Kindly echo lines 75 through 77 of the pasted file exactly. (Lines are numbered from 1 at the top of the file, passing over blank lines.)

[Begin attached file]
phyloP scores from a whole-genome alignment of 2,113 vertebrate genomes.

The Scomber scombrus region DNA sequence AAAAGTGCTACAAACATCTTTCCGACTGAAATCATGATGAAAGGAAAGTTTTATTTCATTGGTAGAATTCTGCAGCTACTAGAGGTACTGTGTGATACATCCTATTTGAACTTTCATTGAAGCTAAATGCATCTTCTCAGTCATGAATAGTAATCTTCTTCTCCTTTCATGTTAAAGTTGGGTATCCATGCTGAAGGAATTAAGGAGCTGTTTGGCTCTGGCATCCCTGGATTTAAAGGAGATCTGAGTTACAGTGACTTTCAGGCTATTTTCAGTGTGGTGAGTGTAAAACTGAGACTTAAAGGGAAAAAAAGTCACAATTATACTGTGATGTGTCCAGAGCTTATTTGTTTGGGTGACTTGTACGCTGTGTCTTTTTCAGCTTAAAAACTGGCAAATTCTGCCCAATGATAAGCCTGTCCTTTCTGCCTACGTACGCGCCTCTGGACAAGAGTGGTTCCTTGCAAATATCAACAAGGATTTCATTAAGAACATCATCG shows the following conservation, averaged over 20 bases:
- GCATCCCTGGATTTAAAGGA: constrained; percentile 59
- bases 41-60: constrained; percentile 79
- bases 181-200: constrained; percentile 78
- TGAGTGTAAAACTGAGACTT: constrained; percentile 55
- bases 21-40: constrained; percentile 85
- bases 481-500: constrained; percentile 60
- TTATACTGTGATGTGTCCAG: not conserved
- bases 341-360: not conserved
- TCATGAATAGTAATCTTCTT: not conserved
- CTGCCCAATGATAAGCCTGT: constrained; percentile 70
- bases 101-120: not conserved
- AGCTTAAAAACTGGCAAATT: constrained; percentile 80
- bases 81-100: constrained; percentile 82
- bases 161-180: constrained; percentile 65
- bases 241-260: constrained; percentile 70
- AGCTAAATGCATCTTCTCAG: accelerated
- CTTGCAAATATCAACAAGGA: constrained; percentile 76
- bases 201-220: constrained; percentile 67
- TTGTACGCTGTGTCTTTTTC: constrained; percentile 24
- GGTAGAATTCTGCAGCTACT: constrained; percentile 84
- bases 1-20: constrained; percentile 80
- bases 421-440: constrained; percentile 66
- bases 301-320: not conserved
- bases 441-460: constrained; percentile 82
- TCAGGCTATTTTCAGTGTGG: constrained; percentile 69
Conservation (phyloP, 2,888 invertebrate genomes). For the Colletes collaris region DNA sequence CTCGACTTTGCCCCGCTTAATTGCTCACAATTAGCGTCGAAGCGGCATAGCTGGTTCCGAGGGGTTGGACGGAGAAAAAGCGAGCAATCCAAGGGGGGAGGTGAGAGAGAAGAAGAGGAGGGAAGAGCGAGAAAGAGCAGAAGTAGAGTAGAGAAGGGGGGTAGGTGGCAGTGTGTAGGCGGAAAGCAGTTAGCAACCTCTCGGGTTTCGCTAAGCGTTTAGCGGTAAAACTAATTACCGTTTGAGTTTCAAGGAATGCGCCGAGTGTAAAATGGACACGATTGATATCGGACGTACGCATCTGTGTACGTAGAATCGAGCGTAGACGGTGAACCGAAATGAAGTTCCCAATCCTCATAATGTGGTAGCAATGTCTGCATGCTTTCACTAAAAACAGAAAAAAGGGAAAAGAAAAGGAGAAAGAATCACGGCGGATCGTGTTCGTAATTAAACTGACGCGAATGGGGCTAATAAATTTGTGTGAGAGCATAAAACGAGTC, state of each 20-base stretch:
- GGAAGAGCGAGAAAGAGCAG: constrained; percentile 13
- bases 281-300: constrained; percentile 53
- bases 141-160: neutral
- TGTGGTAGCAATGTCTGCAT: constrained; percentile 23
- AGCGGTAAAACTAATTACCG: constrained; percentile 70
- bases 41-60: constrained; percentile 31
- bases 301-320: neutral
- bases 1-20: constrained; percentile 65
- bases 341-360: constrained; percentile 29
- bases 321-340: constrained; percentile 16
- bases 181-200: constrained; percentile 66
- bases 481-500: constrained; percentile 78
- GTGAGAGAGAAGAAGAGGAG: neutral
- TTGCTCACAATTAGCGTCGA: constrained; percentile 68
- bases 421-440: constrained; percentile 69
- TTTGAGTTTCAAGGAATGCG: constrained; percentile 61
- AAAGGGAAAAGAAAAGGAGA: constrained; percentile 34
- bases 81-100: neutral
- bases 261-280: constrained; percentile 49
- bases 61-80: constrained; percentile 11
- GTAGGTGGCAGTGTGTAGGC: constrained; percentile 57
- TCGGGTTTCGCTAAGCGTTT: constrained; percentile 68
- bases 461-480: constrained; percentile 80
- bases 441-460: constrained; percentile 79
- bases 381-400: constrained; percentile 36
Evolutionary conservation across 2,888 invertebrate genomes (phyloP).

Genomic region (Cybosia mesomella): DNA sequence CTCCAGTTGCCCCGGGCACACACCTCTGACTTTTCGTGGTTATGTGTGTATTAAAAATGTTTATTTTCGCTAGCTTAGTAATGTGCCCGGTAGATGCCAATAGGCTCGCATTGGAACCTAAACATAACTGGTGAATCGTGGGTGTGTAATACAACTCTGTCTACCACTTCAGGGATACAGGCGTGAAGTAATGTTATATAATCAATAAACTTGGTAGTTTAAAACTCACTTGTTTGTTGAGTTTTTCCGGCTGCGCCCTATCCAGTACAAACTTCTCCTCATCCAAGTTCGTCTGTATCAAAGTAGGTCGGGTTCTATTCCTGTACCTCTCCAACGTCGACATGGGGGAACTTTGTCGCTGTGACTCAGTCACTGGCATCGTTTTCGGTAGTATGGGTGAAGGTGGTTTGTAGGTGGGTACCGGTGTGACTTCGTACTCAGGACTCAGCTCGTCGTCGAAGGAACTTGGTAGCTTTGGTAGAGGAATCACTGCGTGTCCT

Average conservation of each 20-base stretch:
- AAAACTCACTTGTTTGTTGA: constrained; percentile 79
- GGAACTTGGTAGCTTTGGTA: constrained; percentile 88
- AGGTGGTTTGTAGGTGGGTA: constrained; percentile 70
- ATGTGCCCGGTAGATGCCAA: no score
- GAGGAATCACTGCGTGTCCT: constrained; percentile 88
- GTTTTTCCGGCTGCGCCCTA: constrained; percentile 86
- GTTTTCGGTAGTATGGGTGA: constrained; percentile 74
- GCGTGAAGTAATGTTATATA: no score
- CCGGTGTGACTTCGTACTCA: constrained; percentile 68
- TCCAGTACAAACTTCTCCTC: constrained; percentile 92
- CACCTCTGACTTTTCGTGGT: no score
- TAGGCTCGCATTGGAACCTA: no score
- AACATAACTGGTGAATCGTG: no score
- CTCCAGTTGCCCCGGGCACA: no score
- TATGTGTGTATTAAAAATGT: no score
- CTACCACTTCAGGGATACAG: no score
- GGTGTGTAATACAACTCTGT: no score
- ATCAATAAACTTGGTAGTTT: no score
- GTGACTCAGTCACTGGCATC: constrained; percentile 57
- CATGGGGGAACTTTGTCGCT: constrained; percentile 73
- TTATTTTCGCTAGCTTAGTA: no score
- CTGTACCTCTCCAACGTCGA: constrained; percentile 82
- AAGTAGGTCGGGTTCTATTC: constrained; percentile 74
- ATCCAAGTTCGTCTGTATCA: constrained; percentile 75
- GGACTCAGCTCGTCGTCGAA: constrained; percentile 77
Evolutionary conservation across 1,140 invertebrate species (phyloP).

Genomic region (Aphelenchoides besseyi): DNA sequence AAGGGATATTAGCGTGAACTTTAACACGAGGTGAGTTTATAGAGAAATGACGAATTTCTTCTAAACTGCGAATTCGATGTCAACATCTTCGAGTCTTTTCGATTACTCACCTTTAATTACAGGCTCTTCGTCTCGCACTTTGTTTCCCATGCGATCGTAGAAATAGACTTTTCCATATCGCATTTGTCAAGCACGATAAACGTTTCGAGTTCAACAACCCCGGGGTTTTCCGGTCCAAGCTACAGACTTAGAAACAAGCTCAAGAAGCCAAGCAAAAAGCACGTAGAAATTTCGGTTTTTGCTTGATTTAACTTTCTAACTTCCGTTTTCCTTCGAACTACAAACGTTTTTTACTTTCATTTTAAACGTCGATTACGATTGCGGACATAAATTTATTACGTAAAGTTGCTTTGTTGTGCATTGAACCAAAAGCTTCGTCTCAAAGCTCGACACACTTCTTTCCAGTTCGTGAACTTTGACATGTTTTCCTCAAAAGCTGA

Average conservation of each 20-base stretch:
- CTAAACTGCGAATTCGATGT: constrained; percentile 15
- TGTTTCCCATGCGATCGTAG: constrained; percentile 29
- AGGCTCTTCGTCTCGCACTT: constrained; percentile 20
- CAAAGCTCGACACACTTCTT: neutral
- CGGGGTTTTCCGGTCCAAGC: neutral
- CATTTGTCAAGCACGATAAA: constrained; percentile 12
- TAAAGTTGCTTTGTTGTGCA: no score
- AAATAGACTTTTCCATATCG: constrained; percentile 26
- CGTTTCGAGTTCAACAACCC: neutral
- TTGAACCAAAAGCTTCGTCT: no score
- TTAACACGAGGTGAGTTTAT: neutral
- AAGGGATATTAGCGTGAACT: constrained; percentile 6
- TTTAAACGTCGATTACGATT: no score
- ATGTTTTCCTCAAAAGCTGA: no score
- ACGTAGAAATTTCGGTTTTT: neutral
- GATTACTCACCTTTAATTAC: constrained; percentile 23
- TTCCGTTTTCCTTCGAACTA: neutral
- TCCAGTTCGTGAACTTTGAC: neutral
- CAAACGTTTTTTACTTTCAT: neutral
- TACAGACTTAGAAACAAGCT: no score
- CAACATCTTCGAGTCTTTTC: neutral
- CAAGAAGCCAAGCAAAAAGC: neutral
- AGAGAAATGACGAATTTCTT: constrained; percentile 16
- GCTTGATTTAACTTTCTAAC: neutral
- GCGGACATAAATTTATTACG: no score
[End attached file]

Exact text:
- GTGACTCAGTCACTGGCATC: constrained; percentile 57
- CATGGGGGAACTTTGTCGCT: constrained; percentile 73
- TTATTTTCGCTAGCTTAGTA: no score